After the Governor of the territory surrendered to the U.S. troops, a group of nationalists gather in Santa Anita, near San Jose del Cabo and named Mauricio Castro the new political chief of the territory and decided to fight to Americans; Castro then organized a civil resistance and armed struggle that lasted till the end of the war.
From his epistolary relationships, extracted from his own words this phrase characterized his nationalism "These people (Southern Californians) want to exterminate the enemy or bury themselves in their own ruins rather than been dominated by foreigners"
Jardin Cabenos Ilustres bust of Mauricio Castro
Ildefonso Cipriano Green Ceseña (1830-1932)
Ildefonso Green was the son of a Swedish immigrant and a native of Los Cabos area. He was a liberal and a nationalist. When young Green lived in San Jose California and was deeply influenced by Joaquin Murrieta known as El Zorro, a Mexican that defended Mexican families from the abuses and injustices received from the new American settlers. Later on as Green returned to Cabo San Lucas he became a local Zorro defending people from local and foreign abusers.
During the civil war called Guerra de Reforma he defended the 1857 Constitution organizing a group of liberal farmers, which took the name of Rifleros de San Lucas (San Lucas riflemen).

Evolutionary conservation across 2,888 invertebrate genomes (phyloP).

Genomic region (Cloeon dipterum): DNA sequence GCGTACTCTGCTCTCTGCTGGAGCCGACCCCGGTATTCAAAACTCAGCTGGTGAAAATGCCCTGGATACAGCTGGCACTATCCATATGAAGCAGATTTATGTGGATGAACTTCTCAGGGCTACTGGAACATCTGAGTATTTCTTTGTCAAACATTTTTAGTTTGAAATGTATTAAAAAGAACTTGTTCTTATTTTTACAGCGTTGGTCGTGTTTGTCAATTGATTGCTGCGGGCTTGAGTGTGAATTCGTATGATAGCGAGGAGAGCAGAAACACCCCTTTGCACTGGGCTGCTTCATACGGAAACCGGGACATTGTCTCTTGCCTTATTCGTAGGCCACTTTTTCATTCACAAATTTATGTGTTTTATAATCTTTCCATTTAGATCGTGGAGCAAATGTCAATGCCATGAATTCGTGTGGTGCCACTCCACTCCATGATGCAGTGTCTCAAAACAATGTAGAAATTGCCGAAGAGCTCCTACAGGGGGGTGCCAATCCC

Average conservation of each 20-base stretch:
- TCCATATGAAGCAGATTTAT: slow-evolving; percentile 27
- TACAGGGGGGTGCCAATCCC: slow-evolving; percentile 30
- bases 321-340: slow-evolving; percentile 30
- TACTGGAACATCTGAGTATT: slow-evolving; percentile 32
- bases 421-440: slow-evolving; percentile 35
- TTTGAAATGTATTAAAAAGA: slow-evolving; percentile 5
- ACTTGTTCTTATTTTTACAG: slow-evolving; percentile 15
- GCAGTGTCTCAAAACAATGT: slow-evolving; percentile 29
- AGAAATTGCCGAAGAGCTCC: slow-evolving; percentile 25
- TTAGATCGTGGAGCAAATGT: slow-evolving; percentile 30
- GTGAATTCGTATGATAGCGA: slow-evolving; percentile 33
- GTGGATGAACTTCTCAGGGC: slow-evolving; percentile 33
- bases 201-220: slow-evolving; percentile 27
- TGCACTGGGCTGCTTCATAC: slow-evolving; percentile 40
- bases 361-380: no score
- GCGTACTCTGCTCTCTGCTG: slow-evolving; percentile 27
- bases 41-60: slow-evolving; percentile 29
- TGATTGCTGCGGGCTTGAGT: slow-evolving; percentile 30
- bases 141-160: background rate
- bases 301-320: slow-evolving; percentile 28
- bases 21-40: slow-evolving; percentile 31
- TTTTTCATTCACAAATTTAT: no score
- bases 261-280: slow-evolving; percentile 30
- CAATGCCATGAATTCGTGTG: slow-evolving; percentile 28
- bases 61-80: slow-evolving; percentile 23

In 1866 he helped expelling the territory's governor Pedro Navarrete, who committed various abusive acts against the people.
In 1875 he fought a duel with Ramon Valdes, a local crook that had robed and extorted the community, and killed him; putting an end to the uncertainty felt in the area.
In the Revolution War at his 80's he arose again favoring the Constitutionalists and fought Francisco Villa's army out of the Peninsula.
Pablo Martinez Marquez (1898 -1970)
Celebrated Historian, teacher and journalist; he is most appreciated for his thorough, methodical and passionate research on the history of Baja California.
He authored The History of Baja California, the only book of its kind; The Families Guide of Baja California, in it Martinez searched the genealogical origin of every common surname of the state; and The Magonismo in Baja California, a book about the rebellious group in the peninsula that fought Porfirio Diaz in the beginning of the Mexican Revolution.